Get hence! get hence! there's dwarfish Hildebrand; He had a fever late, and in the fit He cursed thee and thine, both house and land: Then there's that old Lord Maurice, not a whit More tame for his grey hairs—Alas me! flit! Flit like a ghost away."—"Ah, Gossip dear, We're safe enough; here in this arm-chair sit, And tell me how"—"Good Saints! not here, not here; Follow me, child, or else these stones will be thy bier."
The old nurse, in an effort to convince Porphyro to vamoose ASAP, tells him about some of the guests.
They sound like a delightful bunch: their hobbies include cursing Porphyro's family and family property and, presumably, thinking about killing them.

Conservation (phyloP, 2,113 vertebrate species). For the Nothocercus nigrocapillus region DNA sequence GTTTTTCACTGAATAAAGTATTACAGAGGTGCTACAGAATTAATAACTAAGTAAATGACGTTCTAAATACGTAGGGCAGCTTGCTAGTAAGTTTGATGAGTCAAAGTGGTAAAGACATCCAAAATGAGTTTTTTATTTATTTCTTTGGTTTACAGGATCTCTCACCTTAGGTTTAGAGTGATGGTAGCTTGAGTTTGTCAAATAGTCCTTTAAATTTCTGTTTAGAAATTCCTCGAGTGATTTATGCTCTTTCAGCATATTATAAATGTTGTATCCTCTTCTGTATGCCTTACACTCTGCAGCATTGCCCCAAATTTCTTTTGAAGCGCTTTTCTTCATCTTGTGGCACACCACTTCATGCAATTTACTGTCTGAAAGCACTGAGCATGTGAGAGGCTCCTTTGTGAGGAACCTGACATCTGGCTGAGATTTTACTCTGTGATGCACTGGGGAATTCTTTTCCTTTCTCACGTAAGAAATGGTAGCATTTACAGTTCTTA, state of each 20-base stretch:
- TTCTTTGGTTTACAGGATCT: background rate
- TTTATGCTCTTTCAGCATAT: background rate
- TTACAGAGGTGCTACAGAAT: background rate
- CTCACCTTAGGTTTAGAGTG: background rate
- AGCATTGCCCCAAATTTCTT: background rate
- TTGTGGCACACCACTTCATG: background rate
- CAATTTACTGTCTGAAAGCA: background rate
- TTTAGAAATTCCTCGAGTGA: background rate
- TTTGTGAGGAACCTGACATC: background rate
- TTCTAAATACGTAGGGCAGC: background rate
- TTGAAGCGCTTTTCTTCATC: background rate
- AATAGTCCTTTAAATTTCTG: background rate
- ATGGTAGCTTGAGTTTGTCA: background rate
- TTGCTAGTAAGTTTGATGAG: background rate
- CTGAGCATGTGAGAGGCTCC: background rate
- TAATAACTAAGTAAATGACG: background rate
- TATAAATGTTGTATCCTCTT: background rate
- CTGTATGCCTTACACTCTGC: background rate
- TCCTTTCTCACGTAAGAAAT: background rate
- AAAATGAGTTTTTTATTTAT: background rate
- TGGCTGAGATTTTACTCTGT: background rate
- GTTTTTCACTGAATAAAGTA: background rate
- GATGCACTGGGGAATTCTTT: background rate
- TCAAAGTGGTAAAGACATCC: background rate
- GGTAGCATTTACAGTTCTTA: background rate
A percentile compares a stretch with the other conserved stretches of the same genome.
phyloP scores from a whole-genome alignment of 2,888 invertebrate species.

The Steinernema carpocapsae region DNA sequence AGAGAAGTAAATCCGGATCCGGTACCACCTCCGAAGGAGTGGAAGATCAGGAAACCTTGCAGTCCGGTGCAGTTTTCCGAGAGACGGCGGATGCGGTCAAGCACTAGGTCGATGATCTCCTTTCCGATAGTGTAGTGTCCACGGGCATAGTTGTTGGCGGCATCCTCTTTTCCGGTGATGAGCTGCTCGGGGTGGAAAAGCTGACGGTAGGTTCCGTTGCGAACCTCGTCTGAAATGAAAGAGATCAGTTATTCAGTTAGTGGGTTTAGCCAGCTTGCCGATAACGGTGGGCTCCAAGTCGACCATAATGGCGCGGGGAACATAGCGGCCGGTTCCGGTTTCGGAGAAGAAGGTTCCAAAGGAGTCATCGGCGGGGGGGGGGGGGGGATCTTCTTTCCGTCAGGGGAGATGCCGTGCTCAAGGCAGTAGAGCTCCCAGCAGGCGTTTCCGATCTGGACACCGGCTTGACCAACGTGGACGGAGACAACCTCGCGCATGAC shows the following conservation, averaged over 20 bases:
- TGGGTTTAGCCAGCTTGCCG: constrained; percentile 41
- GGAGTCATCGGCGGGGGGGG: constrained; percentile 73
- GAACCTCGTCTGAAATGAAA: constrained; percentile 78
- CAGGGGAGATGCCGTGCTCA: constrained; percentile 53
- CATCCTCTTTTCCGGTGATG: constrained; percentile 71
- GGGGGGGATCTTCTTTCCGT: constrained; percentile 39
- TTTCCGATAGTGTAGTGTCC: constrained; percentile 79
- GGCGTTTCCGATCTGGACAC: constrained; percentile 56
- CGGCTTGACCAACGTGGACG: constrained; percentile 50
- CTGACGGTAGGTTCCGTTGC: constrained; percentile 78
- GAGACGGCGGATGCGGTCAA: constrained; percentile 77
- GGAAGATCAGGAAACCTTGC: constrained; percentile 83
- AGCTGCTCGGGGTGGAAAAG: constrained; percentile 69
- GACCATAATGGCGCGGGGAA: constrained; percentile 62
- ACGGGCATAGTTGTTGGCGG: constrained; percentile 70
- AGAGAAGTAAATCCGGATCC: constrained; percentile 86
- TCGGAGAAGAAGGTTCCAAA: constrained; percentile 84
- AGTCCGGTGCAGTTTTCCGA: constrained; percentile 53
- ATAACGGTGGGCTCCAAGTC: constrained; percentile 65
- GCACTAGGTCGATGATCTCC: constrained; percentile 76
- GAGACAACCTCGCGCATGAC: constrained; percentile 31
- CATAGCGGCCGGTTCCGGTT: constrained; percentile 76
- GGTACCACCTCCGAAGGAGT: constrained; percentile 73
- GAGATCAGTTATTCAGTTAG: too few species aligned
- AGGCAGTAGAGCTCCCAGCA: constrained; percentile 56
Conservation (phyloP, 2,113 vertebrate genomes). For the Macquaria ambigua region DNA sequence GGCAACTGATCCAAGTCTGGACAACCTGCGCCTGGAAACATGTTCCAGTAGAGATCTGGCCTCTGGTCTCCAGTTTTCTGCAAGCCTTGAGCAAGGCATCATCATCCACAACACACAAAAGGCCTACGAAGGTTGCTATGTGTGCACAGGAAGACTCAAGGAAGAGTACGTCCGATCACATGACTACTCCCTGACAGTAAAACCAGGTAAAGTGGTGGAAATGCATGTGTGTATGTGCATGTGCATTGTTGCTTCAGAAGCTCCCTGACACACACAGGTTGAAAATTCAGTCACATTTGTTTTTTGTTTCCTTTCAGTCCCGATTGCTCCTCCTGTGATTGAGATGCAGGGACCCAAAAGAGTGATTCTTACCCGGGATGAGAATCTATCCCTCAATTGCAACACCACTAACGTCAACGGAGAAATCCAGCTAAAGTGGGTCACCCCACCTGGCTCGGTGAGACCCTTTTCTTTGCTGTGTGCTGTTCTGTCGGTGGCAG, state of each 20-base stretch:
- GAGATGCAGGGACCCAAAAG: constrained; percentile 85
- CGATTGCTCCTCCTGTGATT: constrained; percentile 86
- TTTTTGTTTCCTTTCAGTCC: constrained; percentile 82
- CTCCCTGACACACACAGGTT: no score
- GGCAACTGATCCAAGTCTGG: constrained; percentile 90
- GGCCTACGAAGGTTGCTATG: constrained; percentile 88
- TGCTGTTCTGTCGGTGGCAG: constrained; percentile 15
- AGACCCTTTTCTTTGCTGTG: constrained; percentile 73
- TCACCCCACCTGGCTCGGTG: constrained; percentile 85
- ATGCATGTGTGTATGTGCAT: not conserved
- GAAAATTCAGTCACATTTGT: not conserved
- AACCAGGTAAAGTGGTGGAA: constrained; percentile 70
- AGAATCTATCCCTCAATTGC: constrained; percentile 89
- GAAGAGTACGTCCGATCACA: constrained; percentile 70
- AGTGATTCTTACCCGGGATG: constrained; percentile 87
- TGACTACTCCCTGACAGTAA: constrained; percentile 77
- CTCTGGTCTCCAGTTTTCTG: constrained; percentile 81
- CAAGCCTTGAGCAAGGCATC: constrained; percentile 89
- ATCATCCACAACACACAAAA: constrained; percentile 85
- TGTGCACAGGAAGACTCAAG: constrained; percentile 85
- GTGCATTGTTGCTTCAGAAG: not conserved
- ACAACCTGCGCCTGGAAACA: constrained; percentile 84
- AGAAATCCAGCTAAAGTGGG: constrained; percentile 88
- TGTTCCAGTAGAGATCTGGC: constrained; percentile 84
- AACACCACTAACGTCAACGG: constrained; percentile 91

Think about the hodge-podge collection of names you've got at this point: Madeline, Porphyro, Hildebrand, and Maurice. The fact that they don't belong to one place or time heightens the unreal feel of the poem; you've got an ancient Greek name (Porphyro) right alongside names like Madeline and Hildebrand, which seem more at home in a medieval European castle.
By the way, when Porphyro calls the nurse "Gossip," he's calling her his "close, secret-sharing confidant," not 'mean girl who talks about people behind their backs.
Porphyro wants the nurse to chillax and take a seat, but she tells him they have to relocate pronto or the stones they're standing upon are going to end up supporting his coffin.
If you ever wondered what a bier is (come on, you know you have), it's a little structure made to bear up somebody's coffin/burial casket.